The entrepreneurs dilemma


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challenges for entrepreneurs and a new guide/roadmap

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The entrepreneurs dilemma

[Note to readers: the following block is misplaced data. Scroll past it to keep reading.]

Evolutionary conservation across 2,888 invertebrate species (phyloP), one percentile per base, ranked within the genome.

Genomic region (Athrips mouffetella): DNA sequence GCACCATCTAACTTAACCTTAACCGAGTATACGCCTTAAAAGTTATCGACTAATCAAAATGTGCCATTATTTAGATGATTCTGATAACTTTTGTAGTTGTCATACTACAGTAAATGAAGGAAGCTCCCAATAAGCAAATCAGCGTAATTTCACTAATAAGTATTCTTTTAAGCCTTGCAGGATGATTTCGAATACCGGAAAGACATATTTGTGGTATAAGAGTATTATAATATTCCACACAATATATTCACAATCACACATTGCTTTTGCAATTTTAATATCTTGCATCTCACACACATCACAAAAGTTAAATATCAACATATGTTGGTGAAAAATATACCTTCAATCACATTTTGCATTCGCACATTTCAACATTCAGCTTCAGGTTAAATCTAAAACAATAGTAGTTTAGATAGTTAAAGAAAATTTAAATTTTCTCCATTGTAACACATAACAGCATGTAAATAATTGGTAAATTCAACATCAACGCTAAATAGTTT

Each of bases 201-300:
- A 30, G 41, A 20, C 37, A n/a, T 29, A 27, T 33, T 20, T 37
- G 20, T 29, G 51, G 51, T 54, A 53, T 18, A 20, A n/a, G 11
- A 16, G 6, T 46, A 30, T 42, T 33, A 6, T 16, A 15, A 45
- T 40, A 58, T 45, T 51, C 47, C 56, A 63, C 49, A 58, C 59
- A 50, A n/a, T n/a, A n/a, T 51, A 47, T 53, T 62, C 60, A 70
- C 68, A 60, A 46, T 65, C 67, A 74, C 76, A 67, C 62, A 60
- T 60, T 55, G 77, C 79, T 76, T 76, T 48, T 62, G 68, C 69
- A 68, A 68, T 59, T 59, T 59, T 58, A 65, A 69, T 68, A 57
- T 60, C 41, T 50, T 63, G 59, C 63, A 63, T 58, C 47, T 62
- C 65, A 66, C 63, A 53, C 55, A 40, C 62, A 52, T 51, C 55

1. 1. The Entrepreneurs DilemmaScene settingPeople often ask me how did I become an entrepreneur? The answer lies in the first 23 years of mycareer working for Multi-nationals and their subsidiaries. An important role for a key employee inthese types of organisations is to be continually adding value for the organisation as a whole, and forthe specific business unit you work for. This means you have to be what is called an intrapreneur(An internal entrepreneur). Ten years ago I jumped out of the corporate world to become anentrepreneur to build businesses that I have an equity stake in. My motivations were both self-realization and monetary in doing this. Over the last 11 years I have successfully created and beeninvolved with a small number of technology companies as a founder and CEO which have hadsuccessful exits. I have also been involved with as an added value investor in several others, some ofwhich did not succeed as intended. It has been a rewarding roller coaster of highs and lows, withgreat learning. Over my career I have been an advisor, coach, mentor, trainer, director etc. to manyother organisations, start up, growth and turn around and have worked with private and stateagencies that promote enterprise and economic development. After my most recent exit and lock-inperiod I decided to jump back into the entrepreneurial world again and today I have activeinvolvement with 4 technology companies and continue to be actively involved with promoting andsupporting other new ventures, through several channels such as Enterprise Ireland as an exampleand IBM Smart-Camp as another. All this is by way of scene setting for introducing “Theentrepreneur’s dilemma”.“The entrepreneurs Dilemma”The key hypothesis is; that it’s difficult for entrepreneurs to know: What is the right thing to bedoing? , what is the right way to do it? at a particular point in the entrepreneurial cycle. A criticalsuccess factor for a start-up organisation or for that matter an evolving and maturing business is,that in the context of their business and effective use of limited available resources is, that they arealways doing the right thing, the right way at the right time. We all know that start up failure ratesare extremely high, even the professional investors such as venture capitalists build in this situationinto their business models, expecting many investments to fail to deliver on expectations, but asmall number to be very successful. There is a good study on failures carried out study by HarvardBusiness school which quantifies the statistics.There is a vast array of tools and information available to entrepreneurs, but how do they knowwhere to access these and which are the right ones to use at any point in the entrepreneurial cycle.At the end of the day it comes down to the individual entrepreneur’s knowledge and experience.We need to facilitate entrepreneurs from all different back grounds to be successful. If like me youserved your apprenticeship in the Multi-nationals and completed several 3rd level qualifications youwill have seen many of the tools, strategies and approaches and used some of them as a small fish ina large pond. This partly equips you for starting a business as an entrepreneur, but it is by no meansadequate as small, resource constrained, innovative start-ups with novel product/services ideashave many different challenges in getting new propositions into the market place. On the other endof the spectrum you have both new and successful entrepreneurs who have had a different lifeexperience, perhaps never worked for a large organisation, maybe always self –employed, perhaps